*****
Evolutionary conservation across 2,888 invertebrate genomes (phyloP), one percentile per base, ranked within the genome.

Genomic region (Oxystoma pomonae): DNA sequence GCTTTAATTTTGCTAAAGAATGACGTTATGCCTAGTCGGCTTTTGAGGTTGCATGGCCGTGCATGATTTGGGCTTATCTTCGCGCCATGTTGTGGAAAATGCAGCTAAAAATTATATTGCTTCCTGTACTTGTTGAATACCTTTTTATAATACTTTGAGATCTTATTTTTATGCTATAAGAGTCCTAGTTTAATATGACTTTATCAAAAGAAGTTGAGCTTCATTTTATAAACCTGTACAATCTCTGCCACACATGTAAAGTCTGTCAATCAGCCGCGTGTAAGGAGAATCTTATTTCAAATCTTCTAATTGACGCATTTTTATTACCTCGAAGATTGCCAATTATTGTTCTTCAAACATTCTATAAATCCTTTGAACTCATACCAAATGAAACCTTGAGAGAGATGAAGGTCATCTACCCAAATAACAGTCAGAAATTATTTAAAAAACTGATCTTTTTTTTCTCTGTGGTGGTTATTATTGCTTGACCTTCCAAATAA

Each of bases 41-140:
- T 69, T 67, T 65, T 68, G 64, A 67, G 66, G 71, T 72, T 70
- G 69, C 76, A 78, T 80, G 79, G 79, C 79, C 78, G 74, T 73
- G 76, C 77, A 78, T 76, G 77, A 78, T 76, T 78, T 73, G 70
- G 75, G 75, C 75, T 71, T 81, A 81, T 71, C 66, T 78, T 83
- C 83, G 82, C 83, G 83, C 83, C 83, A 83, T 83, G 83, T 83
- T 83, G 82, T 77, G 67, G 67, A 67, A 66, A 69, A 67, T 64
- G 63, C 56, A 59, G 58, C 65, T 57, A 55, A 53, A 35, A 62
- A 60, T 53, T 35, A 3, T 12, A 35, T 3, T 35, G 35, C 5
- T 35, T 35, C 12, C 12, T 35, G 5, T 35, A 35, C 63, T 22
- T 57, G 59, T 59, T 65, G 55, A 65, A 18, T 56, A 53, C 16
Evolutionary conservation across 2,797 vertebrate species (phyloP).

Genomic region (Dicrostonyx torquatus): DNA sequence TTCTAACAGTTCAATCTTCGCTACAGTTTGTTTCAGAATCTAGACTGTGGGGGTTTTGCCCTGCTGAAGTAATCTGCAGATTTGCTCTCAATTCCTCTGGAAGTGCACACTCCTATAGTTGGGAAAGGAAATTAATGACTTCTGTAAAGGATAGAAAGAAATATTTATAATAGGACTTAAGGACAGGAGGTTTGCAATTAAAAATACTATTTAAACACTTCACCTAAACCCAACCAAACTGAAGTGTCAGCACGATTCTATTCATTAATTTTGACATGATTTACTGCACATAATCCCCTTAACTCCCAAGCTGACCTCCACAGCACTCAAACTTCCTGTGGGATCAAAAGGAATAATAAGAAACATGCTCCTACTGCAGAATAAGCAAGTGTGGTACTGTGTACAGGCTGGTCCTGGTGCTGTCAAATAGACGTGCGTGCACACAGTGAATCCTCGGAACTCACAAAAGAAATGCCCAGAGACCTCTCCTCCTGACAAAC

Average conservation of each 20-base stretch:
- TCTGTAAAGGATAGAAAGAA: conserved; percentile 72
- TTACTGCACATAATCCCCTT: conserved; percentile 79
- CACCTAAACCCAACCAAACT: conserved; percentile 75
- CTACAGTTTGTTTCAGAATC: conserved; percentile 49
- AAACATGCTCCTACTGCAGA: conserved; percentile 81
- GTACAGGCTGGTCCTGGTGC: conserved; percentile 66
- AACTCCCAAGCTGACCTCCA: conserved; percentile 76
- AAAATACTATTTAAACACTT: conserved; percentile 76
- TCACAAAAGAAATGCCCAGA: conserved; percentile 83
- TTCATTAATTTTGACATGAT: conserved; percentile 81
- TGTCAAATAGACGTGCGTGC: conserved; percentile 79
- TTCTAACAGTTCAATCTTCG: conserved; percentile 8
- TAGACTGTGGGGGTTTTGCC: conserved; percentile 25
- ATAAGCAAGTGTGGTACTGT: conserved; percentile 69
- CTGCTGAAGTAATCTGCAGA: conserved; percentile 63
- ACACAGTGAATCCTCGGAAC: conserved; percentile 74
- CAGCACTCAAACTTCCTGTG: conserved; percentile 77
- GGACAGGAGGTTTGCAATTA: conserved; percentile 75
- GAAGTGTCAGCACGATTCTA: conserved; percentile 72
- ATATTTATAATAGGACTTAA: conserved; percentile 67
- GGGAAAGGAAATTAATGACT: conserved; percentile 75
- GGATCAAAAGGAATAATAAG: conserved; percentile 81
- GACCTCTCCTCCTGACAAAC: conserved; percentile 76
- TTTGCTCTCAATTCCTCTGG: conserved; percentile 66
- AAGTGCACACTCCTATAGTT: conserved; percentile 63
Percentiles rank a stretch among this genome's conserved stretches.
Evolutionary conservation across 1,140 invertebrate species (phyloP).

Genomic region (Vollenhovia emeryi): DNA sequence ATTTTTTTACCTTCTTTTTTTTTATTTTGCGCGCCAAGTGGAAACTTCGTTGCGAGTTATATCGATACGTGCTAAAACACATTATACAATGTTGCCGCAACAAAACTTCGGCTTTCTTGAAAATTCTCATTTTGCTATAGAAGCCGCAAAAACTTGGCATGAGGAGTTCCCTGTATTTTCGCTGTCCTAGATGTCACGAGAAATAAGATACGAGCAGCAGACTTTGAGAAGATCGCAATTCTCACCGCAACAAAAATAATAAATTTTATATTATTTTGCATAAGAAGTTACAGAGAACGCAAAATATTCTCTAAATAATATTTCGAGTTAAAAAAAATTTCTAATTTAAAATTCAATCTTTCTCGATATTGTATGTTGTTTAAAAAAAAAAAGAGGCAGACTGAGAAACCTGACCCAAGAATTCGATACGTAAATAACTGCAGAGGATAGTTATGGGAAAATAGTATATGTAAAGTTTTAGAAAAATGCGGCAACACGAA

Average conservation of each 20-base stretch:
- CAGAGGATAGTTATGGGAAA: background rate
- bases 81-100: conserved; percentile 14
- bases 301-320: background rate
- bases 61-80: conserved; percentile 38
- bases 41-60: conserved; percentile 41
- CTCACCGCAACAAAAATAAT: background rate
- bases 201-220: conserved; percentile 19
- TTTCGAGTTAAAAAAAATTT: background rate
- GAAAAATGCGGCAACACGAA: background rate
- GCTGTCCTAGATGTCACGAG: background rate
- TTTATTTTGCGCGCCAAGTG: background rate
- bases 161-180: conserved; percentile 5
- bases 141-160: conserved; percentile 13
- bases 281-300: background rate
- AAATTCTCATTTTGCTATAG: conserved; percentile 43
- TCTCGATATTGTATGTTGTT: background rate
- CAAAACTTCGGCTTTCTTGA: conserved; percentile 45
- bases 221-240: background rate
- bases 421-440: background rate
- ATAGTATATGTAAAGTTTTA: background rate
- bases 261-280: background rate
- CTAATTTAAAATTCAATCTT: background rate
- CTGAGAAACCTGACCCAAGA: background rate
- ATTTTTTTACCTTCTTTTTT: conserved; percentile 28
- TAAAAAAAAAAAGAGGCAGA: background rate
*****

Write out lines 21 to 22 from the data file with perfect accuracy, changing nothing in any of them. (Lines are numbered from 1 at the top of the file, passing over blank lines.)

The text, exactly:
- AAACATGCTCCTACTGCAGA: conserved; percentile 81
- GTACAGGCTGGTCCTGGTGC: conserved; percentile 66